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Aaron Hernandez lawyers seek jail phone data

December 1, 2016 GMT

Attorneys representing Aaron Hernandez are asking for all information about how his jailhouse calls were improperly accessed as he was awaiting his first murder trial — a motion filed on the heels of a suit by the former New England Patriot against the company that operates the inmates’ phones at the Suffolk County Jail.

Citing a Herald report from October, Hernandez’s defense team has asked for all information “related to the breach of the defendant’s telephone security while he was held in detention by the Commonwealth” in a motion filed Monday.

Hernandez’s jailhouse phone calls were accessed by an unknown person while he was behind bars, according to authorities. That security breach was never relayed to prosecutors or his current defense team.

The unauthorized access into a telephone database operated by Dallas-based Securus Technologies occurred during the summer of 2014, soon after Hernandez was transferred to Boston while awaiting trial for the Bristol County murder of former semi-pro football player Odin L. Lloyd, according to authorities.

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The Suffolk District Attorney declined comment, and the Suffolk Sheriff’s Office referred to previous statements it made on the situation.

Hernandez’s defense team argues that there may have been attorney-client privilege violations. However, a spokesman for the Suffolk Sheriff’s Office told the Herald in October that it did not record conversations between attorneys and their clients.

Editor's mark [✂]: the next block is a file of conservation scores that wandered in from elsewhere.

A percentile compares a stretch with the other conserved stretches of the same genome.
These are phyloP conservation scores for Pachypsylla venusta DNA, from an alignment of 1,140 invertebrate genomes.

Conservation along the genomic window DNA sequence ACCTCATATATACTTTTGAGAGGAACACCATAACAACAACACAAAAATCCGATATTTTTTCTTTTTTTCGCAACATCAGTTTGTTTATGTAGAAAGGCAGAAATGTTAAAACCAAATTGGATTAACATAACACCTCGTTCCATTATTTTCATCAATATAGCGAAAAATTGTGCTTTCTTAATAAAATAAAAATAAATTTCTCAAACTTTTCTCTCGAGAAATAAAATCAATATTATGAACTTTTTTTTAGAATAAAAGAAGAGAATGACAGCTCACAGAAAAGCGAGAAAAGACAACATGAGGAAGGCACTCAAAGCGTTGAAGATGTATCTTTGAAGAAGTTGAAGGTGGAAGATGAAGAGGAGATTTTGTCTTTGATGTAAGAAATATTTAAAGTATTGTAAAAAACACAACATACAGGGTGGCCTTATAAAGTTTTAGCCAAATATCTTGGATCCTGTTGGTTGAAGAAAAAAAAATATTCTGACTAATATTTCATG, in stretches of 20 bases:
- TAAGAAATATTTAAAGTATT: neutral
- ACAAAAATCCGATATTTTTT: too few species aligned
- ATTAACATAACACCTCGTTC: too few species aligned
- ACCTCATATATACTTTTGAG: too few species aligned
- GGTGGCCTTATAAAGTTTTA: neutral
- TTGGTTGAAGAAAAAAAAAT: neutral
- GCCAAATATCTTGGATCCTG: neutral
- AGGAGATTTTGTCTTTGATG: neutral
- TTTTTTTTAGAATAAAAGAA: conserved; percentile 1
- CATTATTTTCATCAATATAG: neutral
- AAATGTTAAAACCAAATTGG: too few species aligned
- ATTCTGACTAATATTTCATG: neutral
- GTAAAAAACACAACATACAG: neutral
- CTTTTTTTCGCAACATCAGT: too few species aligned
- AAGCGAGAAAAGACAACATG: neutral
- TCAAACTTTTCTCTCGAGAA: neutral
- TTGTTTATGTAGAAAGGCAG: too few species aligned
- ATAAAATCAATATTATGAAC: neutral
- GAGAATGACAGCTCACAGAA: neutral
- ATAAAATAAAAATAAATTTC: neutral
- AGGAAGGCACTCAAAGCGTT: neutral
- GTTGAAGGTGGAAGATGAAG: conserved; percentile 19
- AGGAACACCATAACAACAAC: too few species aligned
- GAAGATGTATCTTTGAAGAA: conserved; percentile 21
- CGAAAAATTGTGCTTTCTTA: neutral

In a separate criminal motion, Hernandez’s attorneys have asked that a cellphone be thrown out as evidence in his upcoming Suffolk double-murder trial. They argue that authorities obtained information regarding the cellphone by “piercing the attorney-client privilege” between Hernandez and one of his former attorneys, Brian Murphy.

In text messages on the cellphone, Hernandez’s former friend, Alexander Bradley, threatened to sue the former Pro Bowl tight end for allegedly shooting him in the face, according to court documents. Aside from the Boston double homicide, Hernandez, who was convicted of Lloyd’s murder, is charged with witness intimidation for allegedly shooting Bradley in 2013 in Florida out of fear that he would implicate him in the homicides.